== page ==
The Uprooted Handlin Thesis

The Uprooted Handlin Thesis-80
Handlin decided to become an historian at the age of eight and began reading avidly, even while delivering groceries for his father.

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Freedom House was an interventionist organization originally founded by Dorothy Thompson and others in 1941 as a counterweight to Hitler’s propaganda operations. For an interesting account of Silber’s early career as a leading liberal on the UT Austin campus, see Doug Rossinow’s The Politics of Authenticity. Intellectual History is a nonpartisan educational organization. #100yearsnew We ask that those who participate in the discussions generated in the Comments section do so with the same decorum as they would in any other academic setting or context.

******* The Distortion of America was reissued in a revised edition in 1996, which was probably a bit too late to take full advantage of the culture war boom…though it would have arrived just as the neoconservatives were beginning to focus more thoroughly on foreign policy. The opinions expressed on the blog are strictly those of the individual writers and do not represent those of the Society or of the writers’ employers. Since the USIH bloggers write under our real names, we would prefer that our commenters also identify themselves by their real name.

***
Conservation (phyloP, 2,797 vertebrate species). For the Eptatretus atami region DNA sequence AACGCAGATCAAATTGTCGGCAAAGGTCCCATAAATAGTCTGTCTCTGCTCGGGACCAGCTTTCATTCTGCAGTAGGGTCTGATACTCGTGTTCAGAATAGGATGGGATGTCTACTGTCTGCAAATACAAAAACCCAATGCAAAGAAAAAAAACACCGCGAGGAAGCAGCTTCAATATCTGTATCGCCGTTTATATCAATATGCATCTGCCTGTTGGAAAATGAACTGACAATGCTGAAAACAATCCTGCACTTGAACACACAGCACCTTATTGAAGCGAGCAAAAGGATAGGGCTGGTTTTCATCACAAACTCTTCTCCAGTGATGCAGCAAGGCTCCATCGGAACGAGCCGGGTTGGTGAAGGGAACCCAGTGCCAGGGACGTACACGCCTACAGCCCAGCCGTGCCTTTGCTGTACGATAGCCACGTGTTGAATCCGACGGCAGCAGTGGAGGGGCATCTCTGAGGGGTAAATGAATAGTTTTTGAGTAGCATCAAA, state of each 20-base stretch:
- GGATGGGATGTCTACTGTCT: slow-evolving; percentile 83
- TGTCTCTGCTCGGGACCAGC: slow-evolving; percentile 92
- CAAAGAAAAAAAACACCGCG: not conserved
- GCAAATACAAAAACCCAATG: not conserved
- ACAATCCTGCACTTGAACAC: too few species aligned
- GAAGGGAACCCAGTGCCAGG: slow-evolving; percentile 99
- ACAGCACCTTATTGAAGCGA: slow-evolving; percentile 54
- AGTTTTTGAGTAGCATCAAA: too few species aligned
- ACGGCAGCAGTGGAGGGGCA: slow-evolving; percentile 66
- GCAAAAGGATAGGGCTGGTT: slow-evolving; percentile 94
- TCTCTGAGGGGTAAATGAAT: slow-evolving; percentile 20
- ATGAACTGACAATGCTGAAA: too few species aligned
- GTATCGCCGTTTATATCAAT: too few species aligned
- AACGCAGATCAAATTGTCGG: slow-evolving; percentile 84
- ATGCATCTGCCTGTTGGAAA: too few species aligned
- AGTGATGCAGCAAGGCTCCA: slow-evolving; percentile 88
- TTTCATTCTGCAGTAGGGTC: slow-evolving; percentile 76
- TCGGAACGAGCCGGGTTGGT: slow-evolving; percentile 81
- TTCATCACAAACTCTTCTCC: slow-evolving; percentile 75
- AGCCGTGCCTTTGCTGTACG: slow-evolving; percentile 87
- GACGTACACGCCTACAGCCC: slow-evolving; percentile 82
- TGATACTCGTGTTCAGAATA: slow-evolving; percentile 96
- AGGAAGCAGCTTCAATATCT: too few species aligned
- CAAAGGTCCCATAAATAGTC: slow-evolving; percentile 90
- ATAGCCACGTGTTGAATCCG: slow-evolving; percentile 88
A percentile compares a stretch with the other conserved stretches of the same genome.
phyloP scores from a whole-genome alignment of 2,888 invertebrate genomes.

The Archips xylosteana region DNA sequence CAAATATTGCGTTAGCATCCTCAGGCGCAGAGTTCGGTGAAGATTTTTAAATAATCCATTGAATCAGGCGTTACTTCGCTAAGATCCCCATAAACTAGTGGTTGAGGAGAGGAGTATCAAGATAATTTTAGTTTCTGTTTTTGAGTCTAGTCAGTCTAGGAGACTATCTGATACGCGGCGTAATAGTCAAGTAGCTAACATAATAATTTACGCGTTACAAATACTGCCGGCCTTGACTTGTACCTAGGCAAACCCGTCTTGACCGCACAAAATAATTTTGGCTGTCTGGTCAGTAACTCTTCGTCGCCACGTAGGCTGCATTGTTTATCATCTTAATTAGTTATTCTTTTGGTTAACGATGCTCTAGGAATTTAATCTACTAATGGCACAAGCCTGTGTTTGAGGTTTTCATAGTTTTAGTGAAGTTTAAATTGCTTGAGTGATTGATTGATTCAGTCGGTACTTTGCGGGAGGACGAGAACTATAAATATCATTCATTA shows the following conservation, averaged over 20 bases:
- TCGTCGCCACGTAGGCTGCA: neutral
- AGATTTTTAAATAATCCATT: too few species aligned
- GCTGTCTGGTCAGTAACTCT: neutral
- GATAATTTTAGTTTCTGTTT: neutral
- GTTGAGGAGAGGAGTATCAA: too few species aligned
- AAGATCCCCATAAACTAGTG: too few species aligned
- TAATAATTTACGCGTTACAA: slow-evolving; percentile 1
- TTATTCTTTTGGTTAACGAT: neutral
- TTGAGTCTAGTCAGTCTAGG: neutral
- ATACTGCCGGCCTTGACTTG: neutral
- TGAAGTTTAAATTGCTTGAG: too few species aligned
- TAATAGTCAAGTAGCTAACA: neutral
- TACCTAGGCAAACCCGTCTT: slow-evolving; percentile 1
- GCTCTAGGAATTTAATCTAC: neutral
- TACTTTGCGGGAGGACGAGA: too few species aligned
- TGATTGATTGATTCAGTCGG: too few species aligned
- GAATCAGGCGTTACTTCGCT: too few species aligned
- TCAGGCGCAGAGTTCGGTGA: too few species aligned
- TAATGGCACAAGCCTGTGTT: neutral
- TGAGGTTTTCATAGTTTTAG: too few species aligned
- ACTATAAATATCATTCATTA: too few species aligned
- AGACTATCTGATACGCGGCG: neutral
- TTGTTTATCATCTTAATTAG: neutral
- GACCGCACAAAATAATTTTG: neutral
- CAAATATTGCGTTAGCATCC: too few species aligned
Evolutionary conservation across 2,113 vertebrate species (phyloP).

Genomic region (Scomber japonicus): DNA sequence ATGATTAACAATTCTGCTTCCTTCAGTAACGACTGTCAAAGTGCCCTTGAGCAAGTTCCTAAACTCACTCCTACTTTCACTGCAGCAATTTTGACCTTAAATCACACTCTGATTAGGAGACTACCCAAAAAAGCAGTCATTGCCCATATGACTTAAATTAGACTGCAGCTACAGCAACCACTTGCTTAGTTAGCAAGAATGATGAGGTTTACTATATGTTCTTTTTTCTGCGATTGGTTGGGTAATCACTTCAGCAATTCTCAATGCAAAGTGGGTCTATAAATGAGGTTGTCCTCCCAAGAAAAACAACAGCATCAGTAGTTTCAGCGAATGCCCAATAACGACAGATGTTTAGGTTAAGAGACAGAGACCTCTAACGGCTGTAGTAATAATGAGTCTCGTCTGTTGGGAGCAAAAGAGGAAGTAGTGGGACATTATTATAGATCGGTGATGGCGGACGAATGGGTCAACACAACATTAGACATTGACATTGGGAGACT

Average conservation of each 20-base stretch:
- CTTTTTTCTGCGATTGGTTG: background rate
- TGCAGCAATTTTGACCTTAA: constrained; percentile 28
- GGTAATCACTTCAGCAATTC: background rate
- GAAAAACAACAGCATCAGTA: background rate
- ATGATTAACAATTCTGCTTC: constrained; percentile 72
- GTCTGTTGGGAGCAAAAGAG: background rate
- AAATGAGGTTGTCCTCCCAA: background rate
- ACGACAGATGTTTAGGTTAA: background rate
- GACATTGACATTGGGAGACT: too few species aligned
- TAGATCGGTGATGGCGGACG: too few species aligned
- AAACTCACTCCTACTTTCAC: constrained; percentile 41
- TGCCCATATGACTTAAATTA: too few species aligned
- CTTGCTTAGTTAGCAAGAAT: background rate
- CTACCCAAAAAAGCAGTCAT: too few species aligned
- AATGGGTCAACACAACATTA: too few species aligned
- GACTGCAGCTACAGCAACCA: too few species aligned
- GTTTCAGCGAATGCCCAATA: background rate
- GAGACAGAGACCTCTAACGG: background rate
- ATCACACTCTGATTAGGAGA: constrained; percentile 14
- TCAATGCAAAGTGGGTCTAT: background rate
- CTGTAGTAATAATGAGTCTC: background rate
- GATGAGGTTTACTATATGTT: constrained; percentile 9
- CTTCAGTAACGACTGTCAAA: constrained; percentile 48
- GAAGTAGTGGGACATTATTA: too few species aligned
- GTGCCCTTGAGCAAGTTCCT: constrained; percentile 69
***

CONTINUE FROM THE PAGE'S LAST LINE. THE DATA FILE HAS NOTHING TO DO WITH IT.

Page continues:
And though Handlin was hardly alone in remaining focused on Vietnam in the early 1980s (the decade brought us Rambo, after all), the case for the disaster of American defeat in Vietnam was, if anything, less coherent in 1981 than it had been in 1967. Bradford in The National Review gave it something resembling a positive review, agreeing with Handlin on his critique of the recent trahisons des clercs, but suggesting that Handlin, in retaining his Cold War liberal views, failed to grasp that liberalism itself had created the monster he wrote against: “The way not to have Eugene Mc Carthy, George Mc Govern, and John Anderson [three politicians that Handlin singles out for criticism] is not to have Franklin Delano Roosevelt,” wrote Bradford.*** Other reviewers were less kind.

Although widely reviewed, Distortion was not widely admired. James Neuchterlein in the New York Times, noted that “this is one of those books whose cause is better than its argument.” “Even for those inclined to accept the author’s assumptions of national decline,” wrote Norman Graebner in the Journal of American History, “there are other ways of interpreting the trends in recent years.” “Polemical in tone, long on assertion, and short on new argument or convincing analysis,” concluded Choice.**** Oscar Handlin would continue to be at least a fellow-traveler of academic conservatism over the course of the 1980s.

He had intended to study medieval history, but specialized in American history because he thought the person one studied with was more important than the field itself; the medievalist had retired, so Handlin wrote his doctoral dissertation for Arthur M. Handlin taught at Brooklyn College from 1936-1938, during which time he married Mary Flug, and began his long career on the Harvard University faculty in 1939.